The newest Bears players made a special trip back to the future last Friday, visiting the franchise's iconic former home.
The entire Bears rookie class bused from Halas Hall to Wrigley Field, where they attended a Cubs afternoon game against the Cincinnati Reds.
After arriving at the Friendly Confines—the Bears' home stadium for 50 seasons from 1921-70—the rookies were given Cubs jerseys with their last names and numbers on the back.
They were then led out onto the playing surface through the same doorway in the left field corner that Bears players had passed through from their locker room to the field for decades.
The group walked en masse out onto the pitching mound, where first-round pick Darnell Wright and second-round selection Gervon Dexter Sr. threw ceremonial first pitches.
"It was really fun," said Wright, an offensive tackle from Tennessee. "It was cool to do. The other week I went to the White Sox game and it was fun as well. It was a cool experience."
Dexter revealed that not only was it the first time he threw a pitch from a mound, but it was the first time he had ever touched a baseball in his life.
"I was always too locked in on basketball and football to play baseball," said Dexter, a defensive tackle who grew up in Florida and attended the University of Florida. "Those guys are unbelievable athletes. I never understood how far the mound was from the batter. It's a pretty good distance. I thought it was shorter."
Check out the Bears rookie class head to Wrigley Field to watch the Cubs take on the Cincinnati Reds. Offensive lineman Darnell Wright and defensive lineman Gervon Dexter Sr. threw out the ceremonial first pitches before the game.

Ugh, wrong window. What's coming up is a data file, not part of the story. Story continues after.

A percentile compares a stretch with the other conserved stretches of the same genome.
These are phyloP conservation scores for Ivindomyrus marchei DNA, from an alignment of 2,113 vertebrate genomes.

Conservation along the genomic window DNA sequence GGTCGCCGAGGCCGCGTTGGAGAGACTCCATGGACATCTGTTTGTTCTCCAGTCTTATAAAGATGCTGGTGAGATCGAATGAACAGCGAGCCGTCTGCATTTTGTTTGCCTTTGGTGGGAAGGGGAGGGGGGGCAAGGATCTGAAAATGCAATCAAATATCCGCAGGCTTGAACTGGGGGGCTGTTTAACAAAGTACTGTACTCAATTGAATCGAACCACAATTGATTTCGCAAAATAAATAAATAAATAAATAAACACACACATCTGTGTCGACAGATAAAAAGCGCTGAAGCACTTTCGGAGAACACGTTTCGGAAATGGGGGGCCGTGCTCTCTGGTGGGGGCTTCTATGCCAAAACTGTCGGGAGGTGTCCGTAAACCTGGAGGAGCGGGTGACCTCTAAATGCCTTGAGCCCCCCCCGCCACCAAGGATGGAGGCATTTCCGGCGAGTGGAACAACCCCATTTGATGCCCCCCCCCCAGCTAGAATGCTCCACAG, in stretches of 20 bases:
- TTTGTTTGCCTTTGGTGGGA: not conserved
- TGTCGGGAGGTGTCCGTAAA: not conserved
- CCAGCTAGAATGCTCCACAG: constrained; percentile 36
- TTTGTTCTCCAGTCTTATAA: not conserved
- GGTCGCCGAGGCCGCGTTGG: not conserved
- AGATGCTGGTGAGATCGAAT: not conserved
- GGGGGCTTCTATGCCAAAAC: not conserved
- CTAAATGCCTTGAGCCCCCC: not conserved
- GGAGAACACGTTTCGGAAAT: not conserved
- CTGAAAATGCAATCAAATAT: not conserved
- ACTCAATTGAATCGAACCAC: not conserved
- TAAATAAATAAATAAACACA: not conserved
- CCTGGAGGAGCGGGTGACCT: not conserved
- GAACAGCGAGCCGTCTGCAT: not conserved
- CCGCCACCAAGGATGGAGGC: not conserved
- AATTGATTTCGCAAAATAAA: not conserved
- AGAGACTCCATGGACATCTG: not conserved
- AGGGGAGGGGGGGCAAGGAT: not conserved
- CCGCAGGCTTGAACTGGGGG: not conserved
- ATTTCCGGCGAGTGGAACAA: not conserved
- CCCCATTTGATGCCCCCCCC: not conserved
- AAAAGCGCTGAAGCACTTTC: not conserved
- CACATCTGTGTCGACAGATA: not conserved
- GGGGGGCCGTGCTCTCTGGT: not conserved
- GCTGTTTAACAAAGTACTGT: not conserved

When receiver Tyler Scott was a kid, his father often showed him highlights of Gale Sayers—frequently in games that were played at Wrigley Field. One of those contests was on Dec. 12, 1965, when the Hall of Fame running back and return specialist tied an NFL record by scoring six touchdowns in a rout of the 49ers.
"One of my favorite players growing up was Gale Sayers, and I know he played in this stadium once upon a time," said Scott, a fourth-round pick. "It's pretty cool that [Wrigley Field] has so much history with baseball but also football. I was actually talking to one of my track coaches from back in the day. I texted him that I was going to the Cubs game. He said, 'Man, make sure you send me a picture because going to a Cubs game is kind of the rite of passage into Chicago.'"
The trip was an opportunity for the Bears rookies to continue bonding as a group. They watched the game from a suite along the first-base line, feasting on hot dogs and mini-Buffalo chicken sandwiches.
"It was good coming with these guys," Dexter said. "We've formed a pretty good relationship already. But just doing stuff like this is only going to make it better."
"It's a good bonding [experience]," Scott said. "You get to spend time outside of football; it's not just X's and O's type stuff. You've got a lot of guys who have said this is their first baseball game. They're kind of lucky, too, because at their first baseball game they got to go out on the mound at such a historic stadium like Wrigley Field and experience that whole feeling."